Over a turbulent-as-every-year 12 months, there were births, deaths, lawsuits, brawls, strippers… and, in there among all such shenanigans, some of the greatest rock‘n’roll albums ever made. Welcome to the jungle indeed…
For a year that many will tell you was rock’s greatest on record, 1987 got off to a shaky start. In January, Bruce Dickinson had his collar felt by Texas police, the charge relating to an incident two years previously when the Iron Maiden foghorn allegedly hit and strangled a fan with the mic.
Elton John wasn’t faring much better, the singer undergoing throat surgery in Sydney that threatened to scrub his live itinerary for the year, while creeping insidiously up the charts was Bruce Willis’s smirking The Return Of Bruno.
On a brighter note, the big beasts of blues got their belated due from the Rock ‘N’ Roll Hall Of Fame – inductees that month included Aretha Franklin, BB King, Bo Diddley, Muddy Waters and Big Joe Turner. Also on the rise were Europe, who hit US paydirt with Carrie, and Deep Purple, who made UK No.10 with The House Of Blue Light (even if Ritchie Blackmore soured the ensuing tour by refusing to play Smoke On The Water).
The Beastie Boys made their own history when they became the first band to be censored on US TV show American Bandstand.
February fired the starting pistol for the grunge scene – as Alice In Chains formed in Seattle – but for now the hair brigade were still thriving, as evidenced by Bon Jovi’s all-conquering Livin’ On A Prayer, which topped the US chart for three weeks. The old guard were clinging on, too, with Robert Palmer and Tina Turner the big winners at that month’s Grammy Awards. New technology was on the march, as the first four Beatles albums were released on the CD format that same month, but some things never changed, with the wayward David Crosby barred from entering Canada to play a Greenpeace gig with CS&N.
March brought the first burst of classic albums, as Anthrax broke through with Among The Living, Ozzy Osbourne saluted the fallen Randy Rhoads on Tribute, Prince reached a creative peak on Sign O’ The Times and U2 backed up their bluster with tunes on The Joshua Tree, an album that made the Irishmen superstars in the States and would go on to sell more than 30 million copies. That month, too, the writs flew like confetti with Dave Mustaine’s Megadeth brushing off a lawsuit by the lesser-known Megadeath (“Money and muscle gets rid of them”), and Elton John winning a record £1m from The Sun after their outrageous – and false – front-page screamer ‘Elton In Vice Boys Scandal!’.
There were shoots of new life, with a proto Nirvana line-up playing its first show at a house party in Raymond, Washington, and fresh starts as Sammy Hagar made his live debut with Van Halen, in Shreveport, Louisiana (“Back in the heyday,” he told CR, “when I first joined Van Halen, Eddie was as good as any guitar player on the planet”).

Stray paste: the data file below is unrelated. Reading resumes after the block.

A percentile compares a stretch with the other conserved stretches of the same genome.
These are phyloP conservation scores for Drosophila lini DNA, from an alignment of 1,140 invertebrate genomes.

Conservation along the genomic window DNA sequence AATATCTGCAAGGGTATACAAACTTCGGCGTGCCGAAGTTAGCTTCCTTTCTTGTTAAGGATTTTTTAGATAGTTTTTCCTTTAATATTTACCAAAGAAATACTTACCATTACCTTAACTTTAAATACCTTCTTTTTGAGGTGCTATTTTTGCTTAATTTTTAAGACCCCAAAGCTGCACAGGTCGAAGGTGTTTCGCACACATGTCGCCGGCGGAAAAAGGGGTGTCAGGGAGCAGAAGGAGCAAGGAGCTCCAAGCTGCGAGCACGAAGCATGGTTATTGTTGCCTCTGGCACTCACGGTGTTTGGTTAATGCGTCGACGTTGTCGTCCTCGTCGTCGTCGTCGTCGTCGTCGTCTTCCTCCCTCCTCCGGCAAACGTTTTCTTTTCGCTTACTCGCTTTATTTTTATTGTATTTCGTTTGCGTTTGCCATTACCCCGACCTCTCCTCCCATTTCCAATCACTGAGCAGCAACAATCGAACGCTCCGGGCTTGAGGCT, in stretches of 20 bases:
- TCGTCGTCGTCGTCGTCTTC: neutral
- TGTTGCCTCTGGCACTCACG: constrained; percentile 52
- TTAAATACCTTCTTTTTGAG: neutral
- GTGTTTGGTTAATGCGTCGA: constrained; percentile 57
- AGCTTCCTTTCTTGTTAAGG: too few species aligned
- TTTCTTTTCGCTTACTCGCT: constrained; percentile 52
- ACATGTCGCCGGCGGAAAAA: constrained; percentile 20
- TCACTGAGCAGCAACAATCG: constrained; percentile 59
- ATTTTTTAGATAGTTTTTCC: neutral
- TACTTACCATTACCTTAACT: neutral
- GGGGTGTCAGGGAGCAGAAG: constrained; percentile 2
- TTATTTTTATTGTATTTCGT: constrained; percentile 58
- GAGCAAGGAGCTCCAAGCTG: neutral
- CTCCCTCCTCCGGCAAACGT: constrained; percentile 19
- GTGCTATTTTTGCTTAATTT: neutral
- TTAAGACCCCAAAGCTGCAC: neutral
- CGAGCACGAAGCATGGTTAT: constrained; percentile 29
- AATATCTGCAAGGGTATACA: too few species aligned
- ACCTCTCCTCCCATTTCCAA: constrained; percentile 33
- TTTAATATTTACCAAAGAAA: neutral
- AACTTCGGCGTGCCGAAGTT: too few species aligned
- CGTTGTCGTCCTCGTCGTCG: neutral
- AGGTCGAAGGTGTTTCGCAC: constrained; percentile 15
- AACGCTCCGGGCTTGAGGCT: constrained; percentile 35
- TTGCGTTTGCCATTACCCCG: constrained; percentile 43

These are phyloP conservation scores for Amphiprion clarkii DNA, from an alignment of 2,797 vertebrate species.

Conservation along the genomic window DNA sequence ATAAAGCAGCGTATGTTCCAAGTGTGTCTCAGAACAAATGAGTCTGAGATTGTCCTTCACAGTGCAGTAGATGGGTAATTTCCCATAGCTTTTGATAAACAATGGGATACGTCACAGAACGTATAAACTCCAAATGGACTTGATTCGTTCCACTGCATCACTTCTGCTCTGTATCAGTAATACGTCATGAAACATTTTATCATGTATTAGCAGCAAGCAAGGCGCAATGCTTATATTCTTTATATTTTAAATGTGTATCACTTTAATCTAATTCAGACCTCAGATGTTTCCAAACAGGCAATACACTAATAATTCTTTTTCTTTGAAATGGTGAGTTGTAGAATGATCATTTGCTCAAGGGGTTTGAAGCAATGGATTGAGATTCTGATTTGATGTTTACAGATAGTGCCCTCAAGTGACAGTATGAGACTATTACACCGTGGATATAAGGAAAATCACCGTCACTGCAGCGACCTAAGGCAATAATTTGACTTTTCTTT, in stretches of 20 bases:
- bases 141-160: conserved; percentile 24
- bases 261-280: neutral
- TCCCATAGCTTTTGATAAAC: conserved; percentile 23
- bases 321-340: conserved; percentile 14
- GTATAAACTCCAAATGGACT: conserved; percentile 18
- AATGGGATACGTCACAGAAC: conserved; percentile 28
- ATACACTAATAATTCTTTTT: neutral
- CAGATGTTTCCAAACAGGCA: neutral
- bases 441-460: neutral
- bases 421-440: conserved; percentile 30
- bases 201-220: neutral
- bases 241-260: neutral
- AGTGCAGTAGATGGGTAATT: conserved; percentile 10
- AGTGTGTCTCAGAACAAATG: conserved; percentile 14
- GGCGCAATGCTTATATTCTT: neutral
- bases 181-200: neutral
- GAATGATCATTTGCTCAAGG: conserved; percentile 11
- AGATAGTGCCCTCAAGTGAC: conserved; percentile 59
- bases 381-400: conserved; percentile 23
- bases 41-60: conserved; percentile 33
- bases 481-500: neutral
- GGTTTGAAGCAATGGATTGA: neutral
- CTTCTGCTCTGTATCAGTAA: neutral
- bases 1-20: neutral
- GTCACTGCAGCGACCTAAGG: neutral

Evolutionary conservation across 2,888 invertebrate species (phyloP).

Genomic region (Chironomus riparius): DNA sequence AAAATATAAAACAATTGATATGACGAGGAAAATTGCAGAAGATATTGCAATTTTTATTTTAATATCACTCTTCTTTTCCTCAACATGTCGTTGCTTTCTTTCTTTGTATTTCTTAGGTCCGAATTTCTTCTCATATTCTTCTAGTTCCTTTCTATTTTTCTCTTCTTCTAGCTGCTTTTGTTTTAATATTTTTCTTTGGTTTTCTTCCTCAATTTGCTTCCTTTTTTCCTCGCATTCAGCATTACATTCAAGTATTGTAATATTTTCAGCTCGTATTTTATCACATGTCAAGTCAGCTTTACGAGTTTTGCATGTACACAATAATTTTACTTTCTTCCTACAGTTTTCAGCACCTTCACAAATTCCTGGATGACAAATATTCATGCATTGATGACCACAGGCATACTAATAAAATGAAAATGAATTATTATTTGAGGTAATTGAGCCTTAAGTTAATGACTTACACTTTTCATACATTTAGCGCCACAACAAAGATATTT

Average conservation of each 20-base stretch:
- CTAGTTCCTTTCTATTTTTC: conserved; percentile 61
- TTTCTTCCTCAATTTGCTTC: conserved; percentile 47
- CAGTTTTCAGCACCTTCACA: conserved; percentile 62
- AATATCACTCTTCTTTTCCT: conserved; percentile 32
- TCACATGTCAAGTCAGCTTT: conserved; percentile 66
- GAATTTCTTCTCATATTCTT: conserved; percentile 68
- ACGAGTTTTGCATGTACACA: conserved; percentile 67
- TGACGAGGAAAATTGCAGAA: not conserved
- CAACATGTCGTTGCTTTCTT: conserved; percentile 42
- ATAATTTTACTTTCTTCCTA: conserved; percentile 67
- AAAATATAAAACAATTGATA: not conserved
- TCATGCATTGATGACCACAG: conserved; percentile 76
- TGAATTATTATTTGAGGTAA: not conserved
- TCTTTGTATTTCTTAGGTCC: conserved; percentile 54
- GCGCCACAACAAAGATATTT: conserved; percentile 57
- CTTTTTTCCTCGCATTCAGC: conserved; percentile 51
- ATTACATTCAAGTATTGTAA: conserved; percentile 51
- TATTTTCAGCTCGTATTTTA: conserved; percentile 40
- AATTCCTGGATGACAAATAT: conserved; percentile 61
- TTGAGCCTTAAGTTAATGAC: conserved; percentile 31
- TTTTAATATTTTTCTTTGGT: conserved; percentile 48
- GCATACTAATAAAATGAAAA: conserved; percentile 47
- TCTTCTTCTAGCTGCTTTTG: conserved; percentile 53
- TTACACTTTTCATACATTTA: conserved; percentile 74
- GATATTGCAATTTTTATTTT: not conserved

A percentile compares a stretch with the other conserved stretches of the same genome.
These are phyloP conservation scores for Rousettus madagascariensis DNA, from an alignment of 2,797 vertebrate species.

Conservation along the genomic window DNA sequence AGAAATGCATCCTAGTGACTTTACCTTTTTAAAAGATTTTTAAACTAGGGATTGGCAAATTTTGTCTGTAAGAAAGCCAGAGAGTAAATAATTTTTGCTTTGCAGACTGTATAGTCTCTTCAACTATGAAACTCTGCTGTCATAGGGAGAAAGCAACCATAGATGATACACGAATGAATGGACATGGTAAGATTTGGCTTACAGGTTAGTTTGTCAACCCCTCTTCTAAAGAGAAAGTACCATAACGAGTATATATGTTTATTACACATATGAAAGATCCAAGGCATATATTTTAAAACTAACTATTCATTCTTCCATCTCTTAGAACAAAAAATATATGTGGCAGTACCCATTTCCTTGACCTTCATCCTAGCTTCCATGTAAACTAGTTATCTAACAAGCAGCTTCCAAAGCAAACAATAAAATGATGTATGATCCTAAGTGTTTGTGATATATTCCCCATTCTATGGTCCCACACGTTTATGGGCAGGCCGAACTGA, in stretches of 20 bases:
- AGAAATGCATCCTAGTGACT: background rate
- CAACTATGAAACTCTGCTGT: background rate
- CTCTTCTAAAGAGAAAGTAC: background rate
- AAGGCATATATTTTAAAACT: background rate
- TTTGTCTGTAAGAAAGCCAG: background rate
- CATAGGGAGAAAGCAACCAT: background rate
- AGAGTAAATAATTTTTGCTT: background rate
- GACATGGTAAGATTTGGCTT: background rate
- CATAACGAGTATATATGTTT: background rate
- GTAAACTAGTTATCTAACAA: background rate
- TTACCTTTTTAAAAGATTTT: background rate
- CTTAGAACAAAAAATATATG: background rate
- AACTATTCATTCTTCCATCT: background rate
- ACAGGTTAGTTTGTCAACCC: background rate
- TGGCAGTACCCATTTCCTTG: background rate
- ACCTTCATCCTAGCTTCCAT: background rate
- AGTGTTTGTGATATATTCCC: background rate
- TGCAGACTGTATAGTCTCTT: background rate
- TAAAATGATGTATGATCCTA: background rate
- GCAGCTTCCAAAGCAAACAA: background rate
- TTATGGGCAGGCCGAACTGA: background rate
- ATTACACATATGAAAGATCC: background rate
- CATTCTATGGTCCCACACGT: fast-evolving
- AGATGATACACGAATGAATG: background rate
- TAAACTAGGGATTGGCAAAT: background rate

But death hung over March, too, with 193 passengers and crew perishing in the Zeebrugge ferry disaster. In response, stars including Lemmy, Gary Moore and Mark Knopfler appeared on Ferry Aid’s charity single Let It Be, which topped the UK chart for three weeks and sold half a million copies.
Bryan Adams became the first artist to have a single commercially released on cassette, this being Heat Of The Night. It was cunningly called a ‘cassingle’.
There was a close shave for James Hetfield, who broke his arm while skateboarding in a drained swimming pool during studio downtime. But in April the Reaper would not be denied his first celebrity scalp, as jazz drum giant Buddy Rich died aged 69 following surgery for a brain tumour. Never more alive, on the other hand, was Tina Turner, who kicked off her Break Every Rule tour in Munich – and went on to smash box-office records in 13 countries – while further down the pecking order, a snot-nosed nobody named Axl Rose was already showing early megalomaniac tendencies, blowing out a support slot under Iron Maiden, officially due to throat problems. (“The rumourmongers whispered that there was nothing wrong with his voice,” writes veteran writer and band insider Mick Wall in his autobiography. “Axl simply resented opening for a band in LA that he now considered smaller than Guns N’ Roses.”)
Significant records arrived in droves that month, spanning from Whitesnake’s hit-belching self-titled album (home to Is This Love and a tarted-up Here I Go Again) to The Cult’s hard-rocking Electric and Fleetwood Mac’s Tango In The Night: a record whose associated tour would later sound the death knell for Lindsey Buckingham’s time in the line-up. “It was always our understanding,” noted the guitarist, “that upon completion I would return to my solo work in progress.”
David Bowie was back in business – setting out on the Glass Spider tour with Peter Frampton on guitar – but not exactly at the top of his game, releasing the self-described “awful” Never Let Me Down and seeing the Day-In Day-Out promo video banned by the BBC for its “disturbing images”. On the plus side, at least he wasn’t mugged at knifepoint in a New York taxi, like the reliably hapless Ozzy.